I think readers have a sixth sense for bullshit and can sniff out inconsistencies. In the long term it's far better to invest in creating value for readers. More than that, it's also just the right thing to do. Site Builder Report already makes more money than I need. My readers aren't just pageviews, they are real people. I don't want them to use shitty software.
What are your goals for the future, and how do you plan to accomplish them?
I don't have ambitious goals for Site Builder Report. I just want to keep incrementally improving on a modest goal: help readers choose a website builder. A couple examples of what I mean:
- It took me a few years to settle on a review format that works. Now I think I've got it right. I've even figured out a schedule to update reviews after 9 months so nothing's out of date.
- I test each builder's cancelation policy with my own credit card to uncover shady practices.
- I have a pricing calculator that shows what you'll pay for each website builder over time. Unfortunately pricing in the website builder world is not always transparent.
- I do customer support response time testing.
All of these improvements take time and attention to figure out — but they are fun and exciting for me. I like testing and tinkering with new ideas.
People occasionally suggest that I scale Site Builder Report to new categories, but I'm not interested. I've found it hard to scale the editorial. Instead I have been working on Wise Buyer, a new project where I do customer satisfaction ratings for software by talking to thousands of real-life users. Wise Buyer hasn't been as successful as Site Builder Report so far, but I'll keep cracking at it.
What are the biggest challenges you've faced? Obstacles you've overcome?
Early on, it was money. I had no money. Once I started making $4,000/month (CDN), I felt rich. Everything was easier after that.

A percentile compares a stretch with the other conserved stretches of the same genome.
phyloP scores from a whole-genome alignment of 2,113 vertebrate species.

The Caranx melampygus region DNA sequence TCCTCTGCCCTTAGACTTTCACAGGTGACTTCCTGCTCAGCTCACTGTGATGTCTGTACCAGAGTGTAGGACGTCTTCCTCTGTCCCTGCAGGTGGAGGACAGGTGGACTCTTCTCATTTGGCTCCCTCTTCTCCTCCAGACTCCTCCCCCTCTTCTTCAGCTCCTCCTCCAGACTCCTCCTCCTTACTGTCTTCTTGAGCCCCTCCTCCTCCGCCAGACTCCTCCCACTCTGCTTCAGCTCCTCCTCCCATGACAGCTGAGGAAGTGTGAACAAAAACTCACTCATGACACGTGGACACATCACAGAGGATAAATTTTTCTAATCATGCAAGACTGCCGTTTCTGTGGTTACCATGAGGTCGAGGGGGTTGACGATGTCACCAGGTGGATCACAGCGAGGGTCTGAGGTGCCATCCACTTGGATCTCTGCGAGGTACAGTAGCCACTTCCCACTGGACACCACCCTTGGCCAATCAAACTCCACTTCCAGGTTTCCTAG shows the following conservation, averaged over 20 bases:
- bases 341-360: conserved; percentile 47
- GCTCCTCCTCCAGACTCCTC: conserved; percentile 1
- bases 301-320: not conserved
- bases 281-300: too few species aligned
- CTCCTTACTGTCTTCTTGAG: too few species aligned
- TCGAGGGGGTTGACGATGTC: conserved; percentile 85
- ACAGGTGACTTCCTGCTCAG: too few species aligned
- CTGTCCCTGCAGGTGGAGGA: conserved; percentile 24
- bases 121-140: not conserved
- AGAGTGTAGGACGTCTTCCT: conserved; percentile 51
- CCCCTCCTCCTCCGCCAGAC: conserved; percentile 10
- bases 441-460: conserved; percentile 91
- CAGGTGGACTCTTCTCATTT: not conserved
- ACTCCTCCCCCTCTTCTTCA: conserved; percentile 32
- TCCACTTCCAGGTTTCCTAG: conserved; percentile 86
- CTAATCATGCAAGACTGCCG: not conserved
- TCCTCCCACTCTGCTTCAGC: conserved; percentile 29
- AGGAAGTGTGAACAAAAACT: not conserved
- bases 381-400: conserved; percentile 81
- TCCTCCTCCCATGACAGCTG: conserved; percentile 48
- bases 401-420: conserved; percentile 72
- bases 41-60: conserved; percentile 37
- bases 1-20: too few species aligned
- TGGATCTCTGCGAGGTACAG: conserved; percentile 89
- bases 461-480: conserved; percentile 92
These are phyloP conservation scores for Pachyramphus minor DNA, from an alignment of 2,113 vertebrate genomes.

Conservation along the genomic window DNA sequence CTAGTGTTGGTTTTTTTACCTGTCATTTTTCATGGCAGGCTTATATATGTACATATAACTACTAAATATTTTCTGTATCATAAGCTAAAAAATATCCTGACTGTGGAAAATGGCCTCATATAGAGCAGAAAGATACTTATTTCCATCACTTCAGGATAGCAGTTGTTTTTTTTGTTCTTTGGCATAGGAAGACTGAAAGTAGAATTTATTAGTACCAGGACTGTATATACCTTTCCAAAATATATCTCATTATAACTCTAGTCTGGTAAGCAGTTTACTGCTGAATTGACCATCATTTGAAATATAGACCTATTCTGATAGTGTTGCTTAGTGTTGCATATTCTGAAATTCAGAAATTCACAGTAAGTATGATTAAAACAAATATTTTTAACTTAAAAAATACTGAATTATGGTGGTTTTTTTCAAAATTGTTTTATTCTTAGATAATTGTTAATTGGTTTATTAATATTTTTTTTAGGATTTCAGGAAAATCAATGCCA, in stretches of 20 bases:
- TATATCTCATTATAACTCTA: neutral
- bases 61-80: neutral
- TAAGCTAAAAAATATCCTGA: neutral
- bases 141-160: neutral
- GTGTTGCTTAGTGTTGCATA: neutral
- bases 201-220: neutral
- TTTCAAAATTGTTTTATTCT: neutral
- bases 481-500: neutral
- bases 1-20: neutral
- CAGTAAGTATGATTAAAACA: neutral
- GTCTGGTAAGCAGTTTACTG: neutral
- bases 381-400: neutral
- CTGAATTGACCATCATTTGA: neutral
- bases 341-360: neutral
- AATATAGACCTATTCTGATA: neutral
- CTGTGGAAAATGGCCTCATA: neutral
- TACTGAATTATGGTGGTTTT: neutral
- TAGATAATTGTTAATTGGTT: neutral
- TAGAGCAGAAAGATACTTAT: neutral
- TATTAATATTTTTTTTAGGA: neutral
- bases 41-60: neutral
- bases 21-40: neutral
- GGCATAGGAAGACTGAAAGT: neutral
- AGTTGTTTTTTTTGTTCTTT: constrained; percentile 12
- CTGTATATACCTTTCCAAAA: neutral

Now my largest obstacles are all SEO related. For example, in July 2015 I designed a new review system without image compression. Oops. I didn't notice how slow-loading my reviews were but Google did — they penalized me and traffic plummeted. Since then I've fixed the image compression (I recommend IMGix!) and rankings have been improving.
What were your biggest advantages? Was anything particularly helpful?
It's funny to connect the dots in hindsight. Two events come to mind:
When I was in high school I sold a website for $12,000 that shared custom emoticons for MSN Messenger. That website had succeeded because it ranked in Google for the term "msn emotions" (a common mispelling of "emoticon" at the time). That experience showed me you could generate real revenue with SEO.
Also (as I briefly mentioned in the introduction to this interview), I had spent 4 months trying and failing to building my own website builder. This gave me some insight into the industry, or at the very least, an opinion.
Otherwise I think luck always plays a role. Since I was a kid I've always had side businesses. I sold knockoff NBA jerseys, I sold DVDs, I started a flat-fee real estate listing company, and a bunch more. Most of those businesses failed but a few did succeed. This has shown me that success or failure is not pre-ordained. You really can only try stuff and hope for the best. Fortune favors the bold, right?
What's your advice for indie hackers who are just starting out?
Starting businesses is not theoretical. It's a practice. It's something you do. Don't even bother talking about starting a business — those conversations easily slip into indulgent fantasy talk. Just get started. When you have something to show people, then you can talk about it.
I also wonder if it's better to avoid media that glorifies entrepreneurship. Close the tab if you find yourself reading an article with a glossy photo of Evan Spiegal or Mark Zuckerberg. You don't need that hero-worship swimming around in your head. I always think of this quote from a book publisher on why people buy business books:
"All the evidence suggests that business books are not in fact about learning, but about escapism, just like a romance novel. The business book is about imagining yourself a success, not making yourself a success."
So skip the entrepreneur-porn. Far better to read publications like Indie Hackers that focus on real stories and tactics you can relate to.
Where can we go to learn more?
You can go direct to Site Builder Report :)
Ask me anything in the comments, happy to share :)
—, Creator of Site Builder Report